People in our communities are asking for assisted death. What can we do?

12 July 2016

Now that the law has changed, people in our communities are asking for assisted death. Although the federal government hasn’t put in place regulations on collecting the statistics yet, the media reports that in Quebec there have been about 12 assisted deaths per month since provincial legislation was passed last December.

Photo by Ron Nickel,

The State of Oregon’s Death with Dignity statistics indicate that a common end-of-life concern for people requesting death is being a burden to their family and caregivers.

The EFC opposed the legalization of euthanasia and assisted suicide in the courts and in the legislature. Life is a gift from God that we promote and protect throughout all its stages. We believe the proper response to suffering, and particularly to those who are nearing the end of life, is to respond with care and compassion, and to journey with those who are walking in the shadow of death.

As we stated in our submission to the Special Joint Committee on Physician-Assisted Dying:

The question of suffering is beyond the scope of medicine alone. Pain is a physical question, which medical professionals are qualified to respond to and treat. But suffering is a broader human question, involving emotional, psychological, spiritual, social dimensions, and is beyond the expertise of medicine alone to address. The solution proposed by the Court to the problem of suffering not only fails to address the suffering, but eliminates the one who suffers. Suffering is properly addressed by good quality palliative care that considers the whole person and includes a range of supports.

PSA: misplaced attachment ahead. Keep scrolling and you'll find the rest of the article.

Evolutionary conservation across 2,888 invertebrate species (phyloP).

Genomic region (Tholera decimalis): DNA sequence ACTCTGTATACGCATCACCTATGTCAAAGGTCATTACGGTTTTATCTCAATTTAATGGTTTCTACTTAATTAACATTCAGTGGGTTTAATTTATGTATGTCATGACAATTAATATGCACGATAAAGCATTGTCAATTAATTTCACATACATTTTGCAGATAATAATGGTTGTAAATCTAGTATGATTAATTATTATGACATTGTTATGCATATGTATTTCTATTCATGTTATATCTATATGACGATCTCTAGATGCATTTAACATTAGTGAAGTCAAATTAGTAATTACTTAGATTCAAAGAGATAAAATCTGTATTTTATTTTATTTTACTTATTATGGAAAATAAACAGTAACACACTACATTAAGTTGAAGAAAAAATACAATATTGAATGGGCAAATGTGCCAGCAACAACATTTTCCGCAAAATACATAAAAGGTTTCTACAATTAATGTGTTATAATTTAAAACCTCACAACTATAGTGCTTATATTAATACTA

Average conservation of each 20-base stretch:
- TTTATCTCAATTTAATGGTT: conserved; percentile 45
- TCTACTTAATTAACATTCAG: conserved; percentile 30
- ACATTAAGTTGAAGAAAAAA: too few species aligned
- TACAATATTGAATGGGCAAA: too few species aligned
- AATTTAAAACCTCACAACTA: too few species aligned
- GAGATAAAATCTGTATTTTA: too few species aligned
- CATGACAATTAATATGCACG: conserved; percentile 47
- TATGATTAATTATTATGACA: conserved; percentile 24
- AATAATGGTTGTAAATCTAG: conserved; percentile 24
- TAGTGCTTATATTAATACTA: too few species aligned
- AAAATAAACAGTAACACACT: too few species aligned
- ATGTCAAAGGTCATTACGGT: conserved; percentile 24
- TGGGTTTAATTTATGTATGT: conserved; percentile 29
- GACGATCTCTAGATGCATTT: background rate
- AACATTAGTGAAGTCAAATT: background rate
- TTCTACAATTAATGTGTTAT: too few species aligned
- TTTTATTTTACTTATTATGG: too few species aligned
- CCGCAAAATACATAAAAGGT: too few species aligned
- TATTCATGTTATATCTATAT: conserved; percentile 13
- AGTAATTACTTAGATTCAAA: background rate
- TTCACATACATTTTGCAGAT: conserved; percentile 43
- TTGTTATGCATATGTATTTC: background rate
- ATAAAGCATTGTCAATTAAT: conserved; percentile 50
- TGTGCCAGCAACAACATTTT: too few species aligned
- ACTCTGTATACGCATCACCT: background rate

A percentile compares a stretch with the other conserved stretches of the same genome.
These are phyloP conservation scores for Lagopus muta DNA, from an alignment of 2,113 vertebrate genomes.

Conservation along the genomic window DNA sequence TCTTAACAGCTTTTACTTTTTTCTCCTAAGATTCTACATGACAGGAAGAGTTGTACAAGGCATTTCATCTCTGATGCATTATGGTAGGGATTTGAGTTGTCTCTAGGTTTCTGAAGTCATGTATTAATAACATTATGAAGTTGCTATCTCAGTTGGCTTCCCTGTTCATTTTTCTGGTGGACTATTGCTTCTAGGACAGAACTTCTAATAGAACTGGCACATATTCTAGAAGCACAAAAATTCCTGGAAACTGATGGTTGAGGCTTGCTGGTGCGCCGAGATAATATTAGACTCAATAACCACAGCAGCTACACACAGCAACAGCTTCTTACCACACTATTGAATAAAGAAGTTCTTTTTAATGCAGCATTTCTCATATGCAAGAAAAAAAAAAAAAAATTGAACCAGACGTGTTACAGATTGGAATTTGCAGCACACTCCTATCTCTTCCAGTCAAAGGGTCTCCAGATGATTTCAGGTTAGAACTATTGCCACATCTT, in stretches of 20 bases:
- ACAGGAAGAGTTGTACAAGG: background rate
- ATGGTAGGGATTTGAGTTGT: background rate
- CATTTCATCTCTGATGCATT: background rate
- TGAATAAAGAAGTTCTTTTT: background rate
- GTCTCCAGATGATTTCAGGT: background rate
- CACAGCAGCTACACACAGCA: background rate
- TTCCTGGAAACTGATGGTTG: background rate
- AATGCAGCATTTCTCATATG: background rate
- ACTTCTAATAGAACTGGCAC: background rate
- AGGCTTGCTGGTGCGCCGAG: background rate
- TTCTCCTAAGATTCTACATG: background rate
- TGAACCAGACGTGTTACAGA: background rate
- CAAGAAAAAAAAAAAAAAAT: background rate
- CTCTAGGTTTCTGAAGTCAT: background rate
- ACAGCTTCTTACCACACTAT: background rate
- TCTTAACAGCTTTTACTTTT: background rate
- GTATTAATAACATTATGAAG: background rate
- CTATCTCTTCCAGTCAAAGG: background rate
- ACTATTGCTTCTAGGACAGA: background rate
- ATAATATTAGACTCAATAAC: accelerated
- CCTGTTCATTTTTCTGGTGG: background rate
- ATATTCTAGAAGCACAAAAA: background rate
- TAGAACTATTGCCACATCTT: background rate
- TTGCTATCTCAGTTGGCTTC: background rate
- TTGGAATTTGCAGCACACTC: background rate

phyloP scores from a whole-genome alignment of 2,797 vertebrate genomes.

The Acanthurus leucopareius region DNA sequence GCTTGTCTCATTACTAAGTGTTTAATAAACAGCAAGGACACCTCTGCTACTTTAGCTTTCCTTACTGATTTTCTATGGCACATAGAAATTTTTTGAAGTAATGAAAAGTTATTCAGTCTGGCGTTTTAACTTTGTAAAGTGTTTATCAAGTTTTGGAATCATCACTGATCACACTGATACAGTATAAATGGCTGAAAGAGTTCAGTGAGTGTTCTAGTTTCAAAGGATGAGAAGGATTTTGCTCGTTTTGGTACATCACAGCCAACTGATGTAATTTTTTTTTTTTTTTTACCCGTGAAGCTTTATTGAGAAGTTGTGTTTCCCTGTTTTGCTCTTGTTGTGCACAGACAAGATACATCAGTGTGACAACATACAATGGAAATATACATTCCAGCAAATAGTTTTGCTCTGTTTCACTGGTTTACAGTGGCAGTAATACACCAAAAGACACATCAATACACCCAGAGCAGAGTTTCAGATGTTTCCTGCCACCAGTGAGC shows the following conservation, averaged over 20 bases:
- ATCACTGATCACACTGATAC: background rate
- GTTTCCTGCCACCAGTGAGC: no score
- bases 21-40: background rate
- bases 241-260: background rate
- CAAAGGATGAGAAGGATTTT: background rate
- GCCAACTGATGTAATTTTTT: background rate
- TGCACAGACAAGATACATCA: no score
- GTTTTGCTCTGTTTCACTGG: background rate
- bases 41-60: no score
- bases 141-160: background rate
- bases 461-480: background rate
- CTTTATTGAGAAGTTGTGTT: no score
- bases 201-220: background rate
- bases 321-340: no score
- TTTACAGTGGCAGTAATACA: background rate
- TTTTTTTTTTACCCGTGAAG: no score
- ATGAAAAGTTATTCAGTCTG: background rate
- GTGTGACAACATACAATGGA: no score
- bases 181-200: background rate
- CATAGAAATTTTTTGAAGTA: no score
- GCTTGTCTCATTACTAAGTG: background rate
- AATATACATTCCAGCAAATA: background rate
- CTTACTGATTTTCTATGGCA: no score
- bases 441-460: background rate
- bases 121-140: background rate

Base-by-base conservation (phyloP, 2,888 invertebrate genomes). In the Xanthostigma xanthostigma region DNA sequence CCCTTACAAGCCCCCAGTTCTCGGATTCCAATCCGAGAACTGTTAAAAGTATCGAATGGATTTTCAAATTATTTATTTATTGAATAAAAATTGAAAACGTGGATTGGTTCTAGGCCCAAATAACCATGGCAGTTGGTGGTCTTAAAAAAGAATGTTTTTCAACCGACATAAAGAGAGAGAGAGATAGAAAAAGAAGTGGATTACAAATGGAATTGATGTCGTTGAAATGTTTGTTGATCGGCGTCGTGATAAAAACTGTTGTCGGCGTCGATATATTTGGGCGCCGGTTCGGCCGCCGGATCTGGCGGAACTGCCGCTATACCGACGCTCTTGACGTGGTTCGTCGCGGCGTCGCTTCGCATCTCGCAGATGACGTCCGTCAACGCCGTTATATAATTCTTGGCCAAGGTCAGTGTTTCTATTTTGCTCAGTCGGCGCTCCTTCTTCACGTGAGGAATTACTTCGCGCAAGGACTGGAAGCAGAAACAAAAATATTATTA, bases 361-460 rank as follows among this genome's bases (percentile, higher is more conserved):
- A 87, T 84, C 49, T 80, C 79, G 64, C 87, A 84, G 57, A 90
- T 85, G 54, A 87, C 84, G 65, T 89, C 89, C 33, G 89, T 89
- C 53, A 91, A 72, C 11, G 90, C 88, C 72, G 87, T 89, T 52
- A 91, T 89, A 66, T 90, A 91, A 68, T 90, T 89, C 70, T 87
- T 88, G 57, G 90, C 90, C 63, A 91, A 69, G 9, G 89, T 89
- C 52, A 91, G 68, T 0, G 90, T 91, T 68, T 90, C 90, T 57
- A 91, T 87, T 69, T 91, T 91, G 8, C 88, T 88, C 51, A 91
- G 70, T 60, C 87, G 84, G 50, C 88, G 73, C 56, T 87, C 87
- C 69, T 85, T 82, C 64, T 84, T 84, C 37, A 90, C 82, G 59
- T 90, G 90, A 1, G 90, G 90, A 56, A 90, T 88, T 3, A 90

Jesus’ teaching about loving our neighbour and caring for the sick has always been part of our calling. Especially now that euthanasia and assisted suicide are legal, we need to actively look for tangible ways to show love to vulnerable people. They need to know that their lives have value and inherent dignity, regardless of illness, injury or disability. They need to know that they are not alone. They need to know that they are loved.

Palliative care is one way to show that kind of tangible love. It is support and care for the person who has a terminal illness and for their caregivers. Palliative care provides pain control, as well as spiritual, emotional, and social support.

Some churches are starting to connect their members to hospices and local palliative care organizations. Others are co-ordinating volunteers to visit and serve as part of home-based palliative care. The Canadian Hospice Palliative Care Association has a directory of palliative care services across the country.

The EFC is working with other faith groups to call attention to the critical need for increased palliative care across the country. As the Interfaith Statement on Palliative Care, issued on June 14, states: “Visiting those who are sick, and caring for those who are dying, are core tenets of our respective faiths and reflect our shared values as Canadians.”

Check out the EFC’s free booklet with discussion questions, Euthanasia + Palliative Care, as you think through the issues, either alone or with a small group.

Let’s love and support those who are at the end of life.

Author: Beth Hiemstra, EFC Centre for Faith and Public Life